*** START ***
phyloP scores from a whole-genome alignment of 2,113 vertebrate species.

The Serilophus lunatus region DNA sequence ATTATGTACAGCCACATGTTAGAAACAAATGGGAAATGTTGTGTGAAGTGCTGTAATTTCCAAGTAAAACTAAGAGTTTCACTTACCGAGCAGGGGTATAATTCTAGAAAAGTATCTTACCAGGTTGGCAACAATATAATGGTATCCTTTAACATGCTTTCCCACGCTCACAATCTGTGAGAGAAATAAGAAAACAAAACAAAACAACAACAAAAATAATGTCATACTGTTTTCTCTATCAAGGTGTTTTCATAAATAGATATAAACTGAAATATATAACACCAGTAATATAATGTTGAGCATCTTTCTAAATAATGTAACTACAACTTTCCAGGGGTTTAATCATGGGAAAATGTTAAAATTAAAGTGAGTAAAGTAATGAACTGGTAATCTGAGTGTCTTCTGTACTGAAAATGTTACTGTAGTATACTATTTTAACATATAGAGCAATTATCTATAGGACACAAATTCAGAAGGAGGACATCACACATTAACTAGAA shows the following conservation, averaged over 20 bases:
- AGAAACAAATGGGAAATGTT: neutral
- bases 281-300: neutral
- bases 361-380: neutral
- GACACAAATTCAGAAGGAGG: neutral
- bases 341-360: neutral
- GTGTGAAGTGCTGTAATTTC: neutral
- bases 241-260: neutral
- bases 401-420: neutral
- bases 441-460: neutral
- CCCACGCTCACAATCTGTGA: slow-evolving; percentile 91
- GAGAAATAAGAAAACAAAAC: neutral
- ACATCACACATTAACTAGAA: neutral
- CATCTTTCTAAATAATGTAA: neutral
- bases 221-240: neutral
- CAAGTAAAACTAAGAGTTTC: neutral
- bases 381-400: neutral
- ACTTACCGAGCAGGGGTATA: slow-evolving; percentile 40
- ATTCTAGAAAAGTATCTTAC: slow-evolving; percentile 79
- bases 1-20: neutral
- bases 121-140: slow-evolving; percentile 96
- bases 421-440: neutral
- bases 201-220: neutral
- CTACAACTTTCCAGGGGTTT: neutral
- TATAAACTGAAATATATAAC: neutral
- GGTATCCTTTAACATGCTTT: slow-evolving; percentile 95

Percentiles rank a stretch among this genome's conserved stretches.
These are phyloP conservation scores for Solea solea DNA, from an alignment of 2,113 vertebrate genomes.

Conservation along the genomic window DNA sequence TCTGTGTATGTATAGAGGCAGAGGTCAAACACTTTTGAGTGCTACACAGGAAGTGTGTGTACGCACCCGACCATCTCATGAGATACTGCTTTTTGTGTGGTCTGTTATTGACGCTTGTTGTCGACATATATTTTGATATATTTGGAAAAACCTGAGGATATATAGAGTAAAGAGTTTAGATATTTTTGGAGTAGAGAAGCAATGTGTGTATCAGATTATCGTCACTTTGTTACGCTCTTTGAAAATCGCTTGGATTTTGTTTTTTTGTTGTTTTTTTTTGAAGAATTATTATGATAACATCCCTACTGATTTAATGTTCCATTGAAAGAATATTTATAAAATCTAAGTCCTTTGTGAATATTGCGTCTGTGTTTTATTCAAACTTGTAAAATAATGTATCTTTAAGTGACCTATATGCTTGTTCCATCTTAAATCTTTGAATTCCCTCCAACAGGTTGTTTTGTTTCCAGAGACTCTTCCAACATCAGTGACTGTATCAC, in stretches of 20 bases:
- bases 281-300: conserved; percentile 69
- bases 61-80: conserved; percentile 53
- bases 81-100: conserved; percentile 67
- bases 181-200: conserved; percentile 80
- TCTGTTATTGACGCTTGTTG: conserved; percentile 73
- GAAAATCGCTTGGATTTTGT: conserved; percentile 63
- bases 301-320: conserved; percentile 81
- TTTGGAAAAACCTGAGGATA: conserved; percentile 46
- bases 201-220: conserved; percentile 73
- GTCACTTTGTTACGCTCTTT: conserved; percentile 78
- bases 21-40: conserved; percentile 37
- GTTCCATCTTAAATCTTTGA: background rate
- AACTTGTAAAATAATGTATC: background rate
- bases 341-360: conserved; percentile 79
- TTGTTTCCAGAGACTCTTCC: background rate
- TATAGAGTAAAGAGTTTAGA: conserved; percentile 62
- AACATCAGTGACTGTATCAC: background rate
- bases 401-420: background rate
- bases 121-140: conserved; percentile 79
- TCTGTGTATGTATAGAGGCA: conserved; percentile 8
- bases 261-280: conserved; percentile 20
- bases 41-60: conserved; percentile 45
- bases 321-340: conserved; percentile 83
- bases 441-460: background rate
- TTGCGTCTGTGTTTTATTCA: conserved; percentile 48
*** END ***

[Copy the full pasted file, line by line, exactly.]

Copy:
phyloP scores from a whole-genome alignment of 2,113 vertebrate species.

The Serilophus lunatus region DNA sequence ATTATGTACAGCCACATGTTAGAAACAAATGGGAAATGTTGTGTGAAGTGCTGTAATTTCCAAGTAAAACTAAGAGTTTCACTTACCGAGCAGGGGTATAATTCTAGAAAAGTATCTTACCAGGTTGGCAACAATATAATGGTATCCTTTAACATGCTTTCCCACGCTCACAATCTGTGAGAGAAATAAGAAAACAAAACAAAACAACAACAAAAATAATGTCATACTGTTTTCTCTATCAAGGTGTTTTCATAAATAGATATAAACTGAAATATATAACACCAGTAATATAATGTTGAGCATCTTTCTAAATAATGTAACTACAACTTTCCAGGGGTTTAATCATGGGAAAATGTTAAAATTAAAGTGAGTAAAGTAATGAACTGGTAATCTGAGTGTCTTCTGTACTGAAAATGTTACTGTAGTATACTATTTTAACATATAGAGCAATTATCTATAGGACACAAATTCAGAAGGAGGACATCACACATTAACTAGAA shows the following conservation, averaged over 20 bases:
- AGAAACAAATGGGAAATGTT: neutral
- bases 281-300: neutral
- bases 361-380: neutral
- GACACAAATTCAGAAGGAGG: neutral
- bases 341-360: neutral
- GTGTGAAGTGCTGTAATTTC: neutral
- bases 241-260: neutral
- bases 401-420: neutral
- bases 441-460: neutral
- CCCACGCTCACAATCTGTGA: slow-evolving; percentile 91
- GAGAAATAAGAAAACAAAAC: neutral
- ACATCACACATTAACTAGAA: neutral
- CATCTTTCTAAATAATGTAA: neutral
- bases 221-240: neutral
- CAAGTAAAACTAAGAGTTTC: neutral
- bases 381-400: neutral
- ACTTACCGAGCAGGGGTATA: slow-evolving; percentile 40
- ATTCTAGAAAAGTATCTTAC: slow-evolving; percentile 79
- bases 1-20: neutral
- bases 121-140: slow-evolving; percentile 96
- bases 421-440: neutral
- bases 201-220: neutral
- CTACAACTTTCCAGGGGTTT: neutral
- TATAAACTGAAATATATAAC: neutral
- GGTATCCTTTAACATGCTTT: slow-evolving; percentile 95

Percentiles rank a stretch among this genome's conserved stretches.
These are phyloP conservation scores for Solea solea DNA, from an alignment of 2,113 vertebrate genomes.

Conservation along the genomic window DNA sequence TCTGTGTATGTATAGAGGCAGAGGTCAAACACTTTTGAGTGCTACACAGGAAGTGTGTGTACGCACCCGACCATCTCATGAGATACTGCTTTTTGTGTGGTCTGTTATTGACGCTTGTTGTCGACATATATTTTGATATATTTGGAAAAACCTGAGGATATATAGAGTAAAGAGTTTAGATATTTTTGGAGTAGAGAAGCAATGTGTGTATCAGATTATCGTCACTTTGTTACGCTCTTTGAAAATCGCTTGGATTTTGTTTTTTTGTTGTTTTTTTTTGAAGAATTATTATGATAACATCCCTACTGATTTAATGTTCCATTGAAAGAATATTTATAAAATCTAAGTCCTTTGTGAATATTGCGTCTGTGTTTTATTCAAACTTGTAAAATAATGTATCTTTAAGTGACCTATATGCTTGTTCCATCTTAAATCTTTGAATTCCCTCCAACAGGTTGTTTTGTTTCCAGAGACTCTTCCAACATCAGTGACTGTATCAC, in stretches of 20 bases:
- bases 281-300: conserved; percentile 69
- bases 61-80: conserved; percentile 53
- bases 81-100: conserved; percentile 67
- bases 181-200: conserved; percentile 80
- TCTGTTATTGACGCTTGTTG: conserved; percentile 73
- GAAAATCGCTTGGATTTTGT: conserved; percentile 63
- bases 301-320: conserved; percentile 81
- TTTGGAAAAACCTGAGGATA: conserved; percentile 46
- bases 201-220: conserved; percentile 73
- GTCACTTTGTTACGCTCTTT: conserved; percentile 78
- bases 21-40: conserved; percentile 37
- GTTCCATCTTAAATCTTTGA: background rate
- AACTTGTAAAATAATGTATC: background rate
- bases 341-360: conserved; percentile 79
- TTGTTTCCAGAGACTCTTCC: background rate
- TATAGAGTAAAGAGTTTAGA: conserved; percentile 62
- AACATCAGTGACTGTATCAC: background rate
- bases 401-420: background rate
- bases 121-140: conserved; percentile 79
- TCTGTGTATGTATAGAGGCA: conserved; percentile 8
- bases 261-280: conserved; percentile 20
- bases 41-60: conserved; percentile 45
- bases 321-340: conserved; percentile 83
- bases 441-460: background rate
- TTGCGTCTGTGTTTTATTCA: conserved; percentile 48